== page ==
Commit d3117f49 authored by Stefan Haslinger's avatar Stefan Haslinger

removed some boiler plate code

parent 45a08719
......@@ -3,40 +3,20 @@ import 'package:flutter/material.dart';
void main() => runApp(MyApp());
class MyApp extends StatelessWidget {
// This widget is the root of your application.
@override
Widget build(BuildContext context) {
return MaterialApp(
title: 'Flutter Demo',
title: 'Encrateia',
theme: ThemeData(
// This is the theme of your application.
//
// Try running your application with "flutter run". You'll see the
// application has a blue toolbar. Then, without quitting the app, try
// changing the primarySwatch below to Colors.green and then invoke
// "hot reload" (press "r" in the console where you ran "flutter run",
// or simply save your changes to "hot reload" in a Flutter IDE).
// Notice that the counter didn't reset back to zero; the application
// is not restarted.
primarySwatch: Colors.blue,
primarySwatch: Colors.orange,
),
home: MyHomePage(title: 'Flutter Demo Home Page'),
home: MyHomePage(title: 'Encrateia Start'),
);
}
}
class MyHomePage extends StatefulWidget {
MyHomePage({Key key, this.title}) : super(key: key);
// This widget is the home page of your application. It is stateful, meaning
// that it has a State object (defined below) that contains fields that affect
// how it looks.
// This class is the configuration for the state. It holds the values (in this
// case the title) provided by the parent (in this case the App widget) and
// used by the build method of the State. Fields in a Widget subclass are
// always marked "final".
final String title;
@override
......@@ -48,47 +28,18 @@ class _MyHomePageState extends State<MyHomePage> {
void _incrementCounter() {
setState(() {
// This call to setState tells the Flutter framework that something has
// changed in this State, which causes it to rerun the build method below
// so that the display can reflect the updated values. If we changed
// _counter without calling setState(), then the build method would not be
// called again, and so nothing would appear to happen.
_counter++;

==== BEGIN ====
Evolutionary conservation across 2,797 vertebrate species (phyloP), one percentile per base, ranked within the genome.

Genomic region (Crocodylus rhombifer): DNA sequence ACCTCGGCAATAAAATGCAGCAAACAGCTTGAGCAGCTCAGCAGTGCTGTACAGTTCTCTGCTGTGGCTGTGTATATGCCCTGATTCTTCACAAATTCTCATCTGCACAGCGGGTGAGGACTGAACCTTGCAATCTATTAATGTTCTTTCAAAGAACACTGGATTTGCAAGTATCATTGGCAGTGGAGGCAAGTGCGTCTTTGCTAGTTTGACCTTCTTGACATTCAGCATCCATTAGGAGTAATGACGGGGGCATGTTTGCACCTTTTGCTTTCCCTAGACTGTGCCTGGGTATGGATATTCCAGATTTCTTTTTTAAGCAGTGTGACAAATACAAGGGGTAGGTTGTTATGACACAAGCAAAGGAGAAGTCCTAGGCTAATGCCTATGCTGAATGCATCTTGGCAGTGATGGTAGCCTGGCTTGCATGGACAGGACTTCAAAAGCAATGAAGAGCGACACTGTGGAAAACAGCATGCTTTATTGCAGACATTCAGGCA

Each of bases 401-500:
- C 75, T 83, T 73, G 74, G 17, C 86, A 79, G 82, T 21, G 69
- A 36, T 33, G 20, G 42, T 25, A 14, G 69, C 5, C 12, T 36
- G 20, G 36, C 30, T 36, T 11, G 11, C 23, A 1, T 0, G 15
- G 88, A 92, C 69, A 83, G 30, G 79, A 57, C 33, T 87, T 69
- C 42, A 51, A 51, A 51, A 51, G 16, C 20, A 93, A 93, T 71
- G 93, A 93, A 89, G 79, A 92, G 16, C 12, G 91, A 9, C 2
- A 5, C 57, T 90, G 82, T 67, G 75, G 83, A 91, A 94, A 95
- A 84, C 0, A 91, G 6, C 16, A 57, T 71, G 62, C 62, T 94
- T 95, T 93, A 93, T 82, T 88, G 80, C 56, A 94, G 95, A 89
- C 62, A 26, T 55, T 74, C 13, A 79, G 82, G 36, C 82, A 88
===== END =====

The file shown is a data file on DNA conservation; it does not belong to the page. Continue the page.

});
}
@override
Widget build(BuildContext context) {
// This method is rerun every time setState is called, for instance as done
// by the _incrementCounter method above.
//
// The Flutter framework has been optimized to make rerunning build methods
// fast, so that you can just rebuild anything that needs updating rather
// than having to individually change instances of widgets.
return Scaffold(
appBar: AppBar(
// Here we take the value from the MyHomePage object that was created by
// the App.build method, and use it to set our appbar title.
title: Text(widget.title),
),
body: Center(
// Center is a layout widget. It takes a single child and positions it
// in the middle of the parent.
child: Column(
// Column is also layout widget. It takes a list of children and
// arranges them vertically. By default, it sizes itself to fit its
// children horizontally, and tries to be as tall as its parent.
//
// Invoke "debug painting" (press "p" in the console, choose the
// "Toggle Debug Paint" action from the Flutter Inspector in Android
// Studio, or the "Toggle Debug Paint" command in Visual Studio Code)
// to see the wireframe for each widget.
//
// Column has various properties to control how it sizes itself and
// how it positions its children. Here we use mainAxisAlignment to
// center the children vertically; the main axis here is the vertical
// axis because Columns are vertical (the cross axis would be
// horizontal).
mainAxisAlignment: MainAxisAlignment.center,
children: <Widget>[
Text(
......@@ -105,7 +56,7 @@ class _MyHomePageState extends State<MyHomePage> {
onPressed: _incrementCounter,
tooltip: 'Increment',
child: Icon(Icons.add),
), // This trailing comma makes auto-formatting nicer for build methods.
),
);
}
}
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